WORCESTER — At the onset of the pandemic, Clark University student and certified yoga instructor, Melanie Adams couldn’t make herself practice on her mat. With so much going on in her life — from being forced to go back home to leaving her friends behind and even trying to circumnavigate a virtual world — yoga wasn’t taking priority for Adams.
Her solution? Ganja yoga.
In October of 2020, Adams earned her certification in ganja yoga, making her one of only of two yoga teachers in Massachusetts trained to teach cannabis-enhanced yoga.
“This is a great activity because cannabis and yoga pair so well with some improved flexibility, and for some people their balance can improve,” Adams said. “People really get into the flow of it more. It takes away the obstacle or the boundary of the mind.”
Adams, who works at Worcester’s Mayflower Medicinals at 645 Park Ave., ensures that the cannabis she shares with her classes is safe and high quality.
“I just want to make sure everyone’s having a good time,” Adams said. “It’s very important to know how to safely guide people through this practice. I was able to apply everything I already knew from being a yoga teacher and from teaching for almost three years at this point.”
People, who must be over 21, join her for the invite-only, two-hour class on her porch where they pass around a pre-roll or bong at the start. Adams also offers edibles that are generally 70 to 80 mg, such as Lucky Charm marshmallow treats or blondies, that she makes herself in the shape of a heart. Students pay for the yoga portion of the event and not for the cannabis, ensuring that Adams and everyone present are heeding the law.
The group sits around and smokes for around a half hour, listening to a collaborative playlist, before they move to Adams’ fenced-in backyard and lay their mats out in rows to begin their hour-long practice with a 15-minute meditation to end it all.
Adams, who is a senior at Clark studying psychology, mentioned a Sanskrit phrase, “this is what occurs when the mind ceases turning,” that becomes center in a ganja yoga practice.
“I want to help people to unlock that state of almost enlightenment, where they’re not as focused on all their obligations and worries that they usually carry,” Adams said. “This is a space where they can escape all of that, even if it’s just for a little while.”
For Adams, she said the hardest part of ganja yoga is remembering what she did on one side of the body in order to repeat it again on the other.
“I find that I’m much more creative, though,” Adams said. “I don’t have to put in all the effort because it channels through me. After teaching yoga for four years, the poses are stored within my body.”
Though, Adams admits ganja yoga isn’t for everyone.
“I don’t think it’s a general oversweeping thing. Cannabis yoga is not for everyone,” Adams said. “I will say that I often get a few people each visit that do not consume cannabis at all.”
Beyond her ganja yoga, Adams teaches four to five vinyasa yoga classes a week at Clark, Holy Cross, and sometimes Anna Maria College.
Adams started practicing yoga at 15 years old. She called it part of her personality and a weekly tradition. She did it for a gym credit, but yoga quickly became an integral part of her life.
She went on to receive her 200-hour yoga teacher training in 2018, right after high school. Adams specialized in vinyasa yoga. In 2020, she earned her training in trauma conscious yoga, a practice that has definitely made an impact on how Adams teaches her own classes to this day. This sense of yoga has allowed her to learn how to be more adaptable and look into other areas, such as how the practice can help people through transitions and other hard times in their lives.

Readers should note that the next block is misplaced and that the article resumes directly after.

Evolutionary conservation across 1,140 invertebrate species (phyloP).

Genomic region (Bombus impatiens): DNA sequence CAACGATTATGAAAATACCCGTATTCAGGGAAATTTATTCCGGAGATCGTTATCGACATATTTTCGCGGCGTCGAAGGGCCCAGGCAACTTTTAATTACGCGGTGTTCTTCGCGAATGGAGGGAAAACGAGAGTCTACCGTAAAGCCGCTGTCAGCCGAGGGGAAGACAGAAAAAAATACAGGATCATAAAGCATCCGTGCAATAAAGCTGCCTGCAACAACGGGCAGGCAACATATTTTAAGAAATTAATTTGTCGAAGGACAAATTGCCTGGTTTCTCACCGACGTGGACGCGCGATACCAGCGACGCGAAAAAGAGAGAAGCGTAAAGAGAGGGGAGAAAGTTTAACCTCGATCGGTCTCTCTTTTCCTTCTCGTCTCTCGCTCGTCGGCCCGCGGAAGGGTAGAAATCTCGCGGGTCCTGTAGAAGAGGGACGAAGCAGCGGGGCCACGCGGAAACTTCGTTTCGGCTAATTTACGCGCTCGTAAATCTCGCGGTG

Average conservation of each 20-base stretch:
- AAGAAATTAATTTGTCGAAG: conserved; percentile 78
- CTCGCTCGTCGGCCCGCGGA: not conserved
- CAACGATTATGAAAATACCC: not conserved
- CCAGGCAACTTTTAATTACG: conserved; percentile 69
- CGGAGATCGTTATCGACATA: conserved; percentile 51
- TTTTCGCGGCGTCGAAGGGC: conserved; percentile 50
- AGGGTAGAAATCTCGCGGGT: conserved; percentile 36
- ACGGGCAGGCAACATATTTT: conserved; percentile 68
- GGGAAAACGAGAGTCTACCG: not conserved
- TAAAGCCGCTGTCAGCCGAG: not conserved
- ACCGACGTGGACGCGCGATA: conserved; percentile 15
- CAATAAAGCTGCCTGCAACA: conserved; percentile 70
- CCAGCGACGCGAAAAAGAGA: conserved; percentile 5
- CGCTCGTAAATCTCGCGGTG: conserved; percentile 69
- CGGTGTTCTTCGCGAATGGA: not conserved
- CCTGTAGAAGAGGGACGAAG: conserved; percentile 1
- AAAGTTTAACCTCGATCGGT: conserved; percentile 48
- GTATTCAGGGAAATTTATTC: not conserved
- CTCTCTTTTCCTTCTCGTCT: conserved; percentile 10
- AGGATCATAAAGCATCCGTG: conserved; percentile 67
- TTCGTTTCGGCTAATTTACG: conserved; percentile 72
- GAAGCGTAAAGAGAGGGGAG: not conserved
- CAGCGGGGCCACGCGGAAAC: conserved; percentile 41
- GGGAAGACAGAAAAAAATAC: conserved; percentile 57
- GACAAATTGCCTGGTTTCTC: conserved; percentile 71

Now, each Wednesday and Thursday, Adams prepares to lead a yoga class at the College of the Holy, as she drives to the College Street location in her car that sports a yoga-moniker on the license plate and sets up with her yoga mat with a tie-dye design.
“In these times when the external world makes it hard for us to slow down and breathe, remember that, when surrendering, the outcome is not a sign of weakness,” Adams said to her students at the start of a class. “It is a sign of trust, that there is more than one way to get to our destination. We can be calm and enjoy. We don’t need to endlessly toil.”
Adams teaches in an empowerment-focused style, ensuring that she is mindful to her audience and that anyone is able to practice alongside her.
“My teaching style is that everything is optional because you’re the only one that knows your body,” Adams said. “I think that sometimes yoga turns into ‘Simon Says’ and people think they have to do what the instructor says or the people next to them are doing.”
Instead, Adams uses words like “if you’re able,” “if it feels comfortable,” “you can,” and “if you want.” She gives a variety of choices for her students in each pose. Adams, who said that her “eccentric personality” leads to unique yoga experiences, also encourages her students throughout the practice, cheering them on when they try something new and telling them that they got it in tough poses.
“It’s disempowering to have someone tell you what to do,” Adams said. “Your yoga practice belongs to you.”
Looking to the future, Adams wants to start outdoor teaching again. She wants to one day use her yoga and psychology backgrounds together to become a yoga therapist. She would use yoga in a more individual and personalized style.
“I really think that every single person in the world should be practicing yoga in some way,” Adams said. “I don’t think there’s any kind of exercise that can substitute this kind of stretching.”